If you, like me, were fortunate enough to get to spend a fantastic day on 14 November at The Marketing Society’s Annual Conference, then you’ll appreciate just how valuable it is to get to spend a day learning from colleagues and other experts about marketing in our ever-changing, VUCA world.
There were so many provocative, inspiring and energising sessions that it’s hard for me to choose which were most impactful as they all left me with so many new ideas and the chance to step back. So if you weren't there and want to find out what happened, here are my key takeaways
First up was the Headmistress of Michaela Community School, Katherine Barbalsingh, reminding me that children (and adults!) need routines, that phones and other devices undermine kids’ ability to build interpersonal skills, that my role as a parent shapes society through my daughter, and that what we do in life echoes through generations. Having had a couple of coffees before her lecture meant I was prepared to tackle the required self-reflection on how well we raised our only child and how well (or not) my own parents did this job.
Another moving session was hearing from Martha Lane Fox whose personal resilience story is pretty remarkable. Given her meteoric business success and a life-changing car accident, Martha reminded me that resilience as a person and a leader is built through life experiences, which she would know. Challenging me also to think about whether the right people are in the room – whether that’s your company’s talent or maybe even your friends and family.
Of course hearing from Rory Sutherland was entertaining and educational as you’d expect, using his “doorman fallacy” to explain the importance of understanding your business’ context and value drivers. The more the accountants run the show, the more likely you’ll suffer from death by a thousand cuts whether it’s for a hotel or any other type of business that relies on service as a key point of difference.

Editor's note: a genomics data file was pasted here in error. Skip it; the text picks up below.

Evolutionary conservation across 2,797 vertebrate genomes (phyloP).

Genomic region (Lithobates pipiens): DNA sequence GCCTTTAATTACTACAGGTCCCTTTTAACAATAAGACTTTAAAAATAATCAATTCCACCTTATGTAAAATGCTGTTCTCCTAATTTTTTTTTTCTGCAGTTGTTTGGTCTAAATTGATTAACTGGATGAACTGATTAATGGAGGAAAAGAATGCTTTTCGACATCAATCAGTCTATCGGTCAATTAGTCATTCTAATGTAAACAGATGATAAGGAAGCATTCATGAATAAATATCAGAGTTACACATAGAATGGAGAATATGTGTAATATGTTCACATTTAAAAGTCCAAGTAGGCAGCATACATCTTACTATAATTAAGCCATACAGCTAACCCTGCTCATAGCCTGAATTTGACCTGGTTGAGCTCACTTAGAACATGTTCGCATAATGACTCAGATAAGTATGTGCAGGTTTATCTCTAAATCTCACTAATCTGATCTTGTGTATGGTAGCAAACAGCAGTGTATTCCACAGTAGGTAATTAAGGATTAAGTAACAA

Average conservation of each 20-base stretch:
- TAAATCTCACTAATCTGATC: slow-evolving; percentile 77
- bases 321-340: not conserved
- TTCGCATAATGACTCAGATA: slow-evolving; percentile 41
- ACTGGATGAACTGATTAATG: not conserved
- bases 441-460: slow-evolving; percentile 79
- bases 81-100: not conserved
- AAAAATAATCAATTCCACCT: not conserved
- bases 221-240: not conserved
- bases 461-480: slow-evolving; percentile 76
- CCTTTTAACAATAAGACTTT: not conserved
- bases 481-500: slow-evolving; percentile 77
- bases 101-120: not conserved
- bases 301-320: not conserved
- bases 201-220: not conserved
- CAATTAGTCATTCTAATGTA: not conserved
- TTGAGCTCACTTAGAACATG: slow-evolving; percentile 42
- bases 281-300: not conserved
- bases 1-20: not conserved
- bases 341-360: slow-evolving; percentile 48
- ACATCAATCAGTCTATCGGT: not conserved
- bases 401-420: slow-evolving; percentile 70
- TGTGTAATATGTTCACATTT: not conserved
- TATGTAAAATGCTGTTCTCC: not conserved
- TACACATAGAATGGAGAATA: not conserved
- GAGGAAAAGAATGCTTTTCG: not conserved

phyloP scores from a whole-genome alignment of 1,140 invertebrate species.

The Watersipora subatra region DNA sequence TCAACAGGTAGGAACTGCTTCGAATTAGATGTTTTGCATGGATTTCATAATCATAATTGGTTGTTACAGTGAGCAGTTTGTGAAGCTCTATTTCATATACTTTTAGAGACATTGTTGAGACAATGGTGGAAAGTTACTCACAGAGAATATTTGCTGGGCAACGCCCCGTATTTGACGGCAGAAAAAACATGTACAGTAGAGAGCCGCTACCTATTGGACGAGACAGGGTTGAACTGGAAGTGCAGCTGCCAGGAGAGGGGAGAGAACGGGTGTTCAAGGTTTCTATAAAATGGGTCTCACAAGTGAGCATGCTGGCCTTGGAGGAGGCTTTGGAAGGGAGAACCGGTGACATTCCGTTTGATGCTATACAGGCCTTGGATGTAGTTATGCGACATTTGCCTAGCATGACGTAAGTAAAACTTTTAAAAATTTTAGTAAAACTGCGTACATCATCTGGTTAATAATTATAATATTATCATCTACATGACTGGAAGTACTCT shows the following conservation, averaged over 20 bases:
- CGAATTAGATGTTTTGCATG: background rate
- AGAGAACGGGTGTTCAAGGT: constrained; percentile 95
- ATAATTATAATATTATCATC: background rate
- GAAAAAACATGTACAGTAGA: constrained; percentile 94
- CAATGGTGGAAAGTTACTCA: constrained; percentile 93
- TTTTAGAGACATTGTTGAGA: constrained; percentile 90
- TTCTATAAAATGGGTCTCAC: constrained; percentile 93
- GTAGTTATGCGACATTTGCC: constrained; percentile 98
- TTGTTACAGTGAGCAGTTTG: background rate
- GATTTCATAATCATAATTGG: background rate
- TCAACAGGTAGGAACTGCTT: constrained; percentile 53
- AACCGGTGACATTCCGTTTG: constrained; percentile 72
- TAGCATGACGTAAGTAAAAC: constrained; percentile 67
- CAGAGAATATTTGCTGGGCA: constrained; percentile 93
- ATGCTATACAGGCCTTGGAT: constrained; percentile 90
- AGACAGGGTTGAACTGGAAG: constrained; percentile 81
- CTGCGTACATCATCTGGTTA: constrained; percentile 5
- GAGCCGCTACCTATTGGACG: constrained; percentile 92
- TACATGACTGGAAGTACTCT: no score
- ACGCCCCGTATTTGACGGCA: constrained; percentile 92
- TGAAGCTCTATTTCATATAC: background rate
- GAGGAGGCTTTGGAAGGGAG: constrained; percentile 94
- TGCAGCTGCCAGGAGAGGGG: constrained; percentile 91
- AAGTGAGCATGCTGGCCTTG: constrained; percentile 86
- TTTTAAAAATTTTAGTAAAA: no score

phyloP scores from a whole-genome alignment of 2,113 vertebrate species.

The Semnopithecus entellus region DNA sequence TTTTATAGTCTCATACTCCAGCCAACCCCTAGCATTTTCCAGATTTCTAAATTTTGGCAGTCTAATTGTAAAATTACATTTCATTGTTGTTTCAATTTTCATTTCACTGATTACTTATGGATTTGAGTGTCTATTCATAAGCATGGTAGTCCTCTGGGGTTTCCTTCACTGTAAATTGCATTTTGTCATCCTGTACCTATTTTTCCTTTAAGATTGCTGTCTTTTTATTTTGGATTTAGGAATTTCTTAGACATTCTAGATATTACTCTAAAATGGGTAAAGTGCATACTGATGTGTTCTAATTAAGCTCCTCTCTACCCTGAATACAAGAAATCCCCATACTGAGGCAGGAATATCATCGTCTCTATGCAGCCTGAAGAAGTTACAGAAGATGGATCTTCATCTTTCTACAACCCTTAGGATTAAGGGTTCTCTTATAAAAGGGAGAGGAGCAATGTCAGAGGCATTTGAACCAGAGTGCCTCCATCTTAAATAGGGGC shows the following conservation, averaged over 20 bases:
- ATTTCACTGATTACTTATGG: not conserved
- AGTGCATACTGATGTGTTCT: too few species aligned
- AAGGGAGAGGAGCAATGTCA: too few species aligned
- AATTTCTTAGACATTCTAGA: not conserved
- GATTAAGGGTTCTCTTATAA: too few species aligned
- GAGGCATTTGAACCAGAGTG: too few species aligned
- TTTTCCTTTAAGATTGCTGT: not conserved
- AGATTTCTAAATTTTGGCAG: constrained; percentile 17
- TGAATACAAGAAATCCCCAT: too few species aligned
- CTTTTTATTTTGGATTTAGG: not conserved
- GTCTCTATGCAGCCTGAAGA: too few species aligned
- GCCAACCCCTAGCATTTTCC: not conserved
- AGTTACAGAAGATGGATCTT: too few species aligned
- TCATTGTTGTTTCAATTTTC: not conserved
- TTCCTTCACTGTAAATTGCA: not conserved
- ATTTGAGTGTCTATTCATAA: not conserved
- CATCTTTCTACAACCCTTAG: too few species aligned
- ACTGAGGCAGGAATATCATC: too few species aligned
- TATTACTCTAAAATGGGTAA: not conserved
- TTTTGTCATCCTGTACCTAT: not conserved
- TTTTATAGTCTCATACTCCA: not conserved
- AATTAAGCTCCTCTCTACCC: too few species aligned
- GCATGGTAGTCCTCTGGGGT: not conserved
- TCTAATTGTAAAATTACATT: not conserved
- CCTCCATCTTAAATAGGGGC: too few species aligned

As if that weren’t enough, Emma Harris treated us to a fast-and-furious recap of her life before and after a heart attack and just how much you miss when you’re going too fast. So her reminder to savour the journey and not just celebrate getting to the destination left me thinking about how key it is that we all step back more and experience JOMO (the joy of missing out).
Hearing from dessert and yoghurt guru James Averdieck was a treat, reminding me that successful innovation can be borne of your intuition about what the market needs and wants besides only relying on market research findings. His hilarious example of how he tested the market for his Gü brand by putting mock-ups of his chocolate soufflé boxes – empty but with weights inside to see if shoppers would select it from the fridge at his local Waitrose really took the cake.
The final session to disrupt my thinking came thanks to Sam Conniff who revealed not only how we respond to disruption and ambiguity, but elaborated our responses to it in 7 F’s (I only knew about fight, flight and freeze!). Since humans naturally have FOTU (fear of the uncertain) and go great distances to avoid it, he offered a free uncertainty test which I’ll be taking shortly so I’m ready for 2024!
With such a fantastic, stimulating day that I and all the other members I got to meet also had, I’m hoping we can all use these great anecdotes and lessons to be even better marketers, leaders and importantly, humans.
Allyson Stewart-Allen is a renowned advisor, speaker, broadcaster, NED and author of Working with Americans who helps leaders and their companies to successfully internationalise.
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